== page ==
This 18s Hamilton pocket watch is something I repaired outside of school, as an independent subcontractor for a local watch/clockmaker.
American pocket watches were measured in sizes, not in ligne size. An 18s movement is one of the largest, especially by wristwatch standards. Far from the thumbnail size of ladies wristwatch movements, it's almost as big as my the palm of my hand!
This watch uses a fully-capped escapement, which means that the balance, pallet and escape wheel all have cap and hole jewels. Since this was manufactured around the turn of the century, they're all non-shock-protected screwed chatons, which makes cleaning a multi-stage affair.
Large watches like this are use "full-plate" movements, which place the balance above the rest of the geartrain. It's tricky to assemble, since all of the geartrain pivots (plus pallet) must line up with the pillars before the plates will properly seat. Tip: assemble the plates "upside down" (dial-side up) to make things easier, and mount the balance later.
The fully-capped escapement and the sheer size of the oscillator mean that this movement should be capable of impressive timing results, and indeed it is. This watch achieved a positional delta of less than 15 seconds. I had to burnish a couple of pivots, but that is to be expected on something more than 100 years old, which is regularly worn and run.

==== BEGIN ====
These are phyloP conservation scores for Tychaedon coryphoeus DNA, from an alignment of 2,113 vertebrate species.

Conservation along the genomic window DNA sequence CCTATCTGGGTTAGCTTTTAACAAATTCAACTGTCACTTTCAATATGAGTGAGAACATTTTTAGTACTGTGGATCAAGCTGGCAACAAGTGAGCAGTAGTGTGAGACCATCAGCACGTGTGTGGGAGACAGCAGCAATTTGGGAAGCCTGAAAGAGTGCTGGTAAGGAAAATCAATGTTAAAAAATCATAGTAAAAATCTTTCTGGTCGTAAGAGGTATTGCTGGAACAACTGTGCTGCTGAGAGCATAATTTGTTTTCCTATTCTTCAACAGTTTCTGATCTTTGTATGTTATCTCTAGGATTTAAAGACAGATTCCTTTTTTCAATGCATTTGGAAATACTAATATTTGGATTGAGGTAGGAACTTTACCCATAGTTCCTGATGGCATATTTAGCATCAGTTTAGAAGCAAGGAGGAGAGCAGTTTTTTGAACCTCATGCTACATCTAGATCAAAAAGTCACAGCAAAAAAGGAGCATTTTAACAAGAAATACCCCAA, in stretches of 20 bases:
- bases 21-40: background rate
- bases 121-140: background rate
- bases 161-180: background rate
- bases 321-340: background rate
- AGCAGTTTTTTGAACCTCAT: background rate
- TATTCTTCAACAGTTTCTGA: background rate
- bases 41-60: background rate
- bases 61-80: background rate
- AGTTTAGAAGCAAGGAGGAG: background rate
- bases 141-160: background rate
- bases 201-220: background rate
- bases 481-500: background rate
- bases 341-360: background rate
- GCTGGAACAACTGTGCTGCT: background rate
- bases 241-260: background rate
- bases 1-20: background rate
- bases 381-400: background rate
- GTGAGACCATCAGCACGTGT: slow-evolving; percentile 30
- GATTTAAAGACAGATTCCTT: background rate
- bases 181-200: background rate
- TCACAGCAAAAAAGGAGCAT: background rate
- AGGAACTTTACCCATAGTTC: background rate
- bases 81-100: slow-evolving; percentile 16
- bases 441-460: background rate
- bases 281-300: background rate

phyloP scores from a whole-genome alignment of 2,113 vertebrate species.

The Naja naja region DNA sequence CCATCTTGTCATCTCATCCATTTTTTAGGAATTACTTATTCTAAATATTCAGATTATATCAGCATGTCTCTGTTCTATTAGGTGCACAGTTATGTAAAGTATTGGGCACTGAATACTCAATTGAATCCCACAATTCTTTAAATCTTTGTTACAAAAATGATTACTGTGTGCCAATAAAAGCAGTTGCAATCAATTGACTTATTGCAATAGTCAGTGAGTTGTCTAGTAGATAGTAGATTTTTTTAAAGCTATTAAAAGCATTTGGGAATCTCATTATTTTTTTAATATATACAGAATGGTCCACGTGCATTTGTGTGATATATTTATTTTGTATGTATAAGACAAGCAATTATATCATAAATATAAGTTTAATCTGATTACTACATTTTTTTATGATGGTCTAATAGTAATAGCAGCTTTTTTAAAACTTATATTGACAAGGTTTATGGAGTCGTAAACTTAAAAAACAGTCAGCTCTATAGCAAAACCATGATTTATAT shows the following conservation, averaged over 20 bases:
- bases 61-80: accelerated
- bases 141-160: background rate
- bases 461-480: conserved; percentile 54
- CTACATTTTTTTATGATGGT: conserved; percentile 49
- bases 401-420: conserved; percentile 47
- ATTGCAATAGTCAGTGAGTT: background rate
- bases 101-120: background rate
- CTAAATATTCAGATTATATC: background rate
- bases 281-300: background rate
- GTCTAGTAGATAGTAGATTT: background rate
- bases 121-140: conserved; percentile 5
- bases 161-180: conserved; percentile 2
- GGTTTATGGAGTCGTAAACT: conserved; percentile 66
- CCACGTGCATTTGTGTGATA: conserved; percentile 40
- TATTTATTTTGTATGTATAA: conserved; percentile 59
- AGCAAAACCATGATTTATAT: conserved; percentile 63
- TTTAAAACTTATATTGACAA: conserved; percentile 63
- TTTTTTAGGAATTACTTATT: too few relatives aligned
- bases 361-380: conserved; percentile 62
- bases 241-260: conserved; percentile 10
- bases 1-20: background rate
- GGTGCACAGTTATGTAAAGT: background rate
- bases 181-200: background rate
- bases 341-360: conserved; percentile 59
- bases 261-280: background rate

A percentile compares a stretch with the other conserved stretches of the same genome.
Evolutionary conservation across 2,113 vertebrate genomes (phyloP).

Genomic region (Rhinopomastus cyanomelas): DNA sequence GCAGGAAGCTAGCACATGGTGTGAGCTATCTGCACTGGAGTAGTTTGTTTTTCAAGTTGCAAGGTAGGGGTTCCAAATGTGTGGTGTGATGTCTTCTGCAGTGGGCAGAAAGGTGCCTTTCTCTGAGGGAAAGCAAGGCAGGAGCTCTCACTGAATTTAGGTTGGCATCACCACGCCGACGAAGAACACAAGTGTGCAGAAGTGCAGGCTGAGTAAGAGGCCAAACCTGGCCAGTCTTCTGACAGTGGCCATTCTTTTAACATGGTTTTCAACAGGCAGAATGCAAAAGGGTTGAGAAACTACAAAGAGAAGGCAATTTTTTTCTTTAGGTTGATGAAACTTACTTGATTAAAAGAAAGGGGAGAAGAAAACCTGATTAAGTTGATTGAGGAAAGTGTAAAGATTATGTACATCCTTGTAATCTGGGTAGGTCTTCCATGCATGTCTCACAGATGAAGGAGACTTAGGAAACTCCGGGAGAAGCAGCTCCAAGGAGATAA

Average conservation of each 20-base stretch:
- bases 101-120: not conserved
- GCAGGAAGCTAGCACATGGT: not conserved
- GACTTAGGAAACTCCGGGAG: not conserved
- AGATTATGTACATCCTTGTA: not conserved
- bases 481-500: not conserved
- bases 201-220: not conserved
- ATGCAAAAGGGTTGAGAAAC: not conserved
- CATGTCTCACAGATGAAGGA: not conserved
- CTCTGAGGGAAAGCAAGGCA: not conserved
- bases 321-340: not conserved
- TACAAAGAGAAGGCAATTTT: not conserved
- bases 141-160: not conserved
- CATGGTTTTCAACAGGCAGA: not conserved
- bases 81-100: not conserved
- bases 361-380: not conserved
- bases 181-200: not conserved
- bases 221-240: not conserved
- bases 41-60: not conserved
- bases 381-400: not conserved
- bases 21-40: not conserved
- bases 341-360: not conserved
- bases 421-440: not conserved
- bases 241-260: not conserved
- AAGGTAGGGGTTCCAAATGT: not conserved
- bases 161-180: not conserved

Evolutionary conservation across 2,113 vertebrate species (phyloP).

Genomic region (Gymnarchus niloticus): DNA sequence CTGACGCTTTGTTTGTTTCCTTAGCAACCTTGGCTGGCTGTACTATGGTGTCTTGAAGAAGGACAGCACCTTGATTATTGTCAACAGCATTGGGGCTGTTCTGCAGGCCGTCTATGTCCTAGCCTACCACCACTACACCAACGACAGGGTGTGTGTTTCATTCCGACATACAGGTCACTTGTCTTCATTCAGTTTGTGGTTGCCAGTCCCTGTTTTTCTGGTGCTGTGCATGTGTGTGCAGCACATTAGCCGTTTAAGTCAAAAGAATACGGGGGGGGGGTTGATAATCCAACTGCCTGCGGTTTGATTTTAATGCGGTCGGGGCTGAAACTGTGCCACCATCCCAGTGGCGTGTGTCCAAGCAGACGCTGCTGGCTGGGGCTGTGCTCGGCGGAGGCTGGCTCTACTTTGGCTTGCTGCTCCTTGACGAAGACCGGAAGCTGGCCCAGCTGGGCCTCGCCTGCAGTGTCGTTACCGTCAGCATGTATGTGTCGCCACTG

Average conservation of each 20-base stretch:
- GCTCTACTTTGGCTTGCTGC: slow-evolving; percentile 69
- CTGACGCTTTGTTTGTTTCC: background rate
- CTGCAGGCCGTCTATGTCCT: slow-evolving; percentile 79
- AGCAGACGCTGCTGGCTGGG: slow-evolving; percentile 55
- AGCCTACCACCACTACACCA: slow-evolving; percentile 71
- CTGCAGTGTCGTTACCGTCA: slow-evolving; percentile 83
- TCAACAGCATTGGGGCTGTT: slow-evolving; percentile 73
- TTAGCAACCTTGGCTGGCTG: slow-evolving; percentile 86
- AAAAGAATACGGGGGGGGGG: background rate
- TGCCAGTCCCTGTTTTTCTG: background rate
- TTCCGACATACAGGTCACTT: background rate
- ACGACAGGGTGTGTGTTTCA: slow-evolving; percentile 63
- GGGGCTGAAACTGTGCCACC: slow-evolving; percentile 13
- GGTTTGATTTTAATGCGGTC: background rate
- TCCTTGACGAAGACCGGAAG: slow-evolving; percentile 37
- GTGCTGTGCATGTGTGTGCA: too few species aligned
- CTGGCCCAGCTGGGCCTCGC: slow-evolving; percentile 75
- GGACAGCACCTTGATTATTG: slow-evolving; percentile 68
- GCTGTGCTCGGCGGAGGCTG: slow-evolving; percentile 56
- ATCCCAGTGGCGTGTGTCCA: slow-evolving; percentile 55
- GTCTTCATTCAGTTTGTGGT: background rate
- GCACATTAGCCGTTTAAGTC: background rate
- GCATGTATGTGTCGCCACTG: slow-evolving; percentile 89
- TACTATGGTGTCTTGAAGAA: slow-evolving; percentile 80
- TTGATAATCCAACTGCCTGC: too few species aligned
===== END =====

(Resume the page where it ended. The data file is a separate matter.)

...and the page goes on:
Turn-of-the-century pocket watches can be truly nightmarish to work on, but they can also be amazing timekeepers if properly maintained. This one has some damage to its dial from the set lever, but otherwise, the enamel looks as good as the day it was fired.
It's tough to make a business out of servicing this kind of watch in the "real world" (the repair cost often exceeds the value of the watch), but it's nice to get this experience while I can.
Watchmaking student at the Lititz Watch Technicum, formerly a radio and TV newswriter in Chicago.